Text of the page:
With AkashaCMS plugins it is easy to generate web pages for a website. While EPUB3 uses HTML5, there are many things one can do with HTML5 which are not allowed in EPUB3. Therefore, when using AkashaCMS tools to write content for an EPUB we need a strategy to convert non-allowed HTML5 constructs into something that's EPUB-safe and makes sense.

That's the role for the akasharender-epub plugin. In this chapter we'll look at what it does.

The source code repository is at (github.com) https://github.com/akashacms/akasharender-epub

As we said earlier, this plugin is invoked with this statement in the Configuration file.

config
    .use(require('akasharender-epub'))

The package.json requires a corresponding dependency to akashacms/akasharender-epub to make the plugin available. As of this writing, the plugin is not published into the npm registry, but is easy enough to use this way.

Forcing XML mode to generate XHTML

EPUB3 requires an XHTML version of HTML5. By default AkashaRender produces HTML files, not XML/XHTML. However that's just a simple configuration away.

The akasharender-epub plugin automatically sets XML mode so that it automatically produces XHTML files.

However, even though the files are in XHTML format, the file extension is .html. That's because AkashaRender's Renderer objects all produce .html filenames.

If the files are not renamed from .html to .xhtml epubcheck will give warnings and it will look like a problem. It's actually not much of a problem, but it's always nicer to have zero warnings and zero errors from a tool like epubcheck.

The epubtools command includes a command epubtools xhtml that converts the .html files to .xhtml files. See Building an EPUB with AkashaEPUB

Removal of <html>/<body> tags from embedded content

Some content retrieved by akashacms-embeddables inserts an <html> tag containing a <body>. This is questionable enough for a website, but in an EPUB it's right out. The <html>/<body> wrapper is removed leaving behind what had been within that wrapper.

Using akashacms-embeddables with an EPUB

The akashacms-embeddables plugin makes it easy to embed content from 3rd party websites. The primary use is when you have a YouTube link, to automatically get the embed code for that video.

For example, take this early video of Ryan Dahl talking about Node.js at Yahoo: (www.youtube.com) https://www.youtube.com/watch?v=M-sc73Y-zQA It can be easily embedded into an AkashaCMS website with:

<embed-resource
        href="https://www.youtube.com/watch?v=M-sc73Y-zQA"
        template="embed-resource-framed.html.ejs"/>

On an AkashaCMS website this shows the title, description, and other information including the embedded viewer. While that's wonderful for a website it's not usable in an EPUB3 eBook. Typical embedded viewers use an <iframe> tag that's simply not allowed in an EPUB.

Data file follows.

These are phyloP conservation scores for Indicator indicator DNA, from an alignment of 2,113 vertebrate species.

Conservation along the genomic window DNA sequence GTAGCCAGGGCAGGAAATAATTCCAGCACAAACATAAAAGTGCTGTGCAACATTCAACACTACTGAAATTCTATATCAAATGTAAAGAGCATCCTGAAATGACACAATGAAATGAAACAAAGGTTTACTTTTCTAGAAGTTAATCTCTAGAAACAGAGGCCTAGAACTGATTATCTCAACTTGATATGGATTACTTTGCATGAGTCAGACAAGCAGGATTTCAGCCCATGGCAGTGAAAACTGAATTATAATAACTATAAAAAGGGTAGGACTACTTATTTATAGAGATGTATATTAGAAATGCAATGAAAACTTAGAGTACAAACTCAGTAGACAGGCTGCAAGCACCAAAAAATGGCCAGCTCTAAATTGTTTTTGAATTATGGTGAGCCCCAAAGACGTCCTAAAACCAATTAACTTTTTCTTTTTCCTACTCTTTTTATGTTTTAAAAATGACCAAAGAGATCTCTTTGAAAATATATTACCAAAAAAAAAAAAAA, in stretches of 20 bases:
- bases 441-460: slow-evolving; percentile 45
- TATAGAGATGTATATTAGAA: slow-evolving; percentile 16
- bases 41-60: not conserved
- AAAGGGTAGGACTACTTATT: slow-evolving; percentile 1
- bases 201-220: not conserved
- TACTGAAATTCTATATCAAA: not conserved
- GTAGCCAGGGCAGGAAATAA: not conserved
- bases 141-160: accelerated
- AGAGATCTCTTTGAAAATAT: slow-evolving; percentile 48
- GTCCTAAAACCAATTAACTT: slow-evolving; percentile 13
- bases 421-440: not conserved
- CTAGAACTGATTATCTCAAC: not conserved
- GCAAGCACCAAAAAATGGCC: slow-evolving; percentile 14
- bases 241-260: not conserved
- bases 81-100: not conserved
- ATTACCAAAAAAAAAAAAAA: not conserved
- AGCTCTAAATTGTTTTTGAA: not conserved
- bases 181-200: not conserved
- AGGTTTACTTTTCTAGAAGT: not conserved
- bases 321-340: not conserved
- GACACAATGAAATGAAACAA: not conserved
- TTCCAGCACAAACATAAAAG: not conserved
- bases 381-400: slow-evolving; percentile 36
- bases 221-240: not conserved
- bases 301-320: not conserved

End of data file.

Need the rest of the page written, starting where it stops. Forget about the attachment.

Here is a live version of that tag:

Ryan Dahl: Introduction to Node.js - YouTube

Source: (www.youtube.com) YUI Library

Ryan Dahl, the creator of Node.js, introduces the project and talks about performance improvements and new architecture. This talk took place at the May 2010...

The problem is, how do you use this construct so it works well in both an EPUB and on a website? To see how to embed EPUB content into a website see Detailed walk-through an embedding EPUB content in an AkashaCMS website

The akashacms-epub plugin doesn't do much to help in this case. Instead, what we do is use an embed-resource-framed.html.ejs partial that does the right thing in an EPUB -- namely to just show the preview image.

The general idea is to fix things so the thumbnail is used instead of the embedded content. The trick is to override certain of the templates provided by akashacms-embeddables, such as embed-resource-framed.html.ejs and embed-resource.html.ejs. In both <%- embedCode %> is used to embed the HTML snippet from the 3rd party website. For example:

<div <%
    if (typeof embedClass !== 'undefined') {
        %>class="<%= embedClass %>" <%
    }
    if (typeof width !== 'undefined' && width) {
        %>width="<%= width %>" <%
    }

    if (typeof style !== 'undefined' && style) {
        %>style="<%= style %>" <%
    }
    %> >
    <h3><%= title %></h3>
    <p>Source: <a href="<%= embedUrl %>" rel="nofollow"><%= embedSource %></a></p>
    <% if ((typeof hideDescription === "undefined" || ! hideDescription) && description) {
    		%><%= description %><%
    	} %>
    <div class="embed-responsive embed-responsive-16by9" <%
    %> style="clear: both;">
        <a href="<%= embedHref %>"><img src="<%= imageUrl %>"/></a>
    </div>
</div>

The key thing is to replace <%- embedCode %> in the standard template with <a href="<%= embedHref %>"><img src="<%= imageUrl %>"/></a>. The imageUrl is the preview image provided by the source website.

See (github.com) https://github.com/akashacms/epub-guide/partials for how that is done in this book.

<a name=""> removal

EPUB doesn't allow the name= attribute on <a> tags, and these are removed.

<h1> etc within a <p>

Sometimes the Markdown processor emits a <h#> tag within a <p> tag. Browsers don't care about this, but epubcheck does. The <p> is removed.

href attributes in <a> and <link> are relativized

Within <a> and <link> tags, if the href attribute points at a local resource, the link must be relative. It's most convenient for the content author to just use /path/to/file.html instead of figuring out the relative path. Such href's are automatically rewritten.

And... for <img> tags, remote images are auto-downloaded

For <img> tags the src= attribute recieves the same treatment for local references. For remote image references, the image is auto-downloaded into a local directory and is automatically bundled into the EPUB.

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